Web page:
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Whatever happened to local control?

The logo of the St. Louis Metropolitan Police displayed on a patrol vehicle.
(St. Louis Public Radio)
The logo of the St. Louis Metropolitan Police displayed on a patrol vehicle.

Missouri lawmakers last year came the closest they’d ever come to restoring local control over the St. Louis Police Department, which has been under state control since the Civil War.

A bill that would have given control of the department back to the city passed the House, but Senate leaders refused to pass it unless they got their way on tax credit reform, which didn’t happen. This year, the local control battle never got off the ground in Jefferson City. 

St. Louis Public Radio’s Marshall Griffin talked with Mo. state Senator Joseph Keaveny (D, St. Louis) to find out why.

Here's a summary of their conversation:

Keaveny:  Each time I filed the bill for the two previous years, we’ve had kind of a unified support in St. Louis for this local control measure, for a local-controlled police department.  There’s been a ballot initiative filed, (which) will be on the ballot in November, and now some of the groups favor the initiative more than they favored the bill…there was no reason for me to bring (a bill) forward.

Last year when we talked about this, there was a lot of concern about the ballot initiative and what that would put into place as opposed to (a bill)…have some of those concerns been alleviated?

Keaveny:  Personally, I think this ought to be a bill in the Missouri legislature…it got tied up with unrelated issues and we just couldn’t get it through…now that we’re pursuing (a ballot initiative), I think that’s the way that we need to go.  Why do we want to come back here and beat our head against the wall and have it held up again (when) we can just take care of it in November?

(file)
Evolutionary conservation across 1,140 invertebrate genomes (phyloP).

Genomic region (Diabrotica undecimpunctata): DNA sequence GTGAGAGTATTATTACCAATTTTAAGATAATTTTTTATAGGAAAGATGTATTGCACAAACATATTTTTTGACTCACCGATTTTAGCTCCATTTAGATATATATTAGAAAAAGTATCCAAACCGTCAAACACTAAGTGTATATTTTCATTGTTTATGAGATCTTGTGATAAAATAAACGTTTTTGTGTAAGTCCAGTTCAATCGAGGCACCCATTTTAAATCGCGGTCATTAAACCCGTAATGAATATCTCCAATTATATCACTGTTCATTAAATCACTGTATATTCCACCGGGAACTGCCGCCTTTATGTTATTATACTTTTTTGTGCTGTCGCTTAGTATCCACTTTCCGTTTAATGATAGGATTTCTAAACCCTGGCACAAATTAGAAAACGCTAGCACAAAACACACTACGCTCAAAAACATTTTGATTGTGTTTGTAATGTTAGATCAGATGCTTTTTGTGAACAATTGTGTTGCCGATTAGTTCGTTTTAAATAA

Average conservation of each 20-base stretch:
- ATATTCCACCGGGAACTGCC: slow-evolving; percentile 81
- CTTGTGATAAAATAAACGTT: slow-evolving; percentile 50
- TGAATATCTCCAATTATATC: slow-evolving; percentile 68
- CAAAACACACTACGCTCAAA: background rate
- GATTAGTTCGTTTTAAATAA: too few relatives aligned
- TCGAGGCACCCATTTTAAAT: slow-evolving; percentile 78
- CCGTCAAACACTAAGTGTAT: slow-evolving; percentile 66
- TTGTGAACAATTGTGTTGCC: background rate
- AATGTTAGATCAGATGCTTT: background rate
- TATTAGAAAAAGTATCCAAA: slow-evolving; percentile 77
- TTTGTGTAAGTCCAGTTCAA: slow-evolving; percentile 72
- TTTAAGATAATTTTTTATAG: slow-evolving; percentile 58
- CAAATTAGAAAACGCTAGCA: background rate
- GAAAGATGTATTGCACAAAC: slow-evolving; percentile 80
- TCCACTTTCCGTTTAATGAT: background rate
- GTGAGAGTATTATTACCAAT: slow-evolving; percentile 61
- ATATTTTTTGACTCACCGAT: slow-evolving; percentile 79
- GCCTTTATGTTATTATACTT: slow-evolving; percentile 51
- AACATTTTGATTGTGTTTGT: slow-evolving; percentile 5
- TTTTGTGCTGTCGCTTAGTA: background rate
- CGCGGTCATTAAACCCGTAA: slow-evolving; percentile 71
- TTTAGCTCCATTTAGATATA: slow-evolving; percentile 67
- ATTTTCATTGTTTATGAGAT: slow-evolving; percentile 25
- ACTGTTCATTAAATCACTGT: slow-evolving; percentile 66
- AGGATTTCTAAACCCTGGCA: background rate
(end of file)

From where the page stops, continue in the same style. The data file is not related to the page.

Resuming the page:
So the GOP leadership let you know that last year’s fate would be this year’s fate (also)?

Keaveny:  No, they never did say that, but they never said that the prior two years, either…so why take the chance?  Let’s just get this thing done and let’s move on.

(State) Rep. (Jamilah) Nasheed was always the carrier (on the House side)…she decided not to file a bill this year, that it was going to originate in the Senate?

Keaveny:  That’s correct…the original plan was to have it come out of the Senate (and) then bring it over to the House and rubber-stamp it…but things change in politics, and she has not filed a bill there…so we’ll just wait until November and let it go to a vote of the people.

Worst-case scenario:  The ballot initiative is not passed (by Missouri voters) in November…what happens then?  Will you try the legislative route again?

Keaveny:  Most definitely…some of the Senators that were blocking it the last two years will be gone (in 2013)…this is an issue that is not going to go away…there’s no reason that we have to have a governor-appointed board running the St. Louis Police Department…I’ll bring it up as long as it’s necessary.

Is there a fear that if the ballot initiative fails and you go the legislative route again, that it could become a bargaining chip again?

Keaveny:  There’s always that danger…the more we have these discussions, the more that people realize the situation…they realize how untenable it is and how it really should be addressed.

Marshal was a political reporter for St. Louis Public Radio until 2018.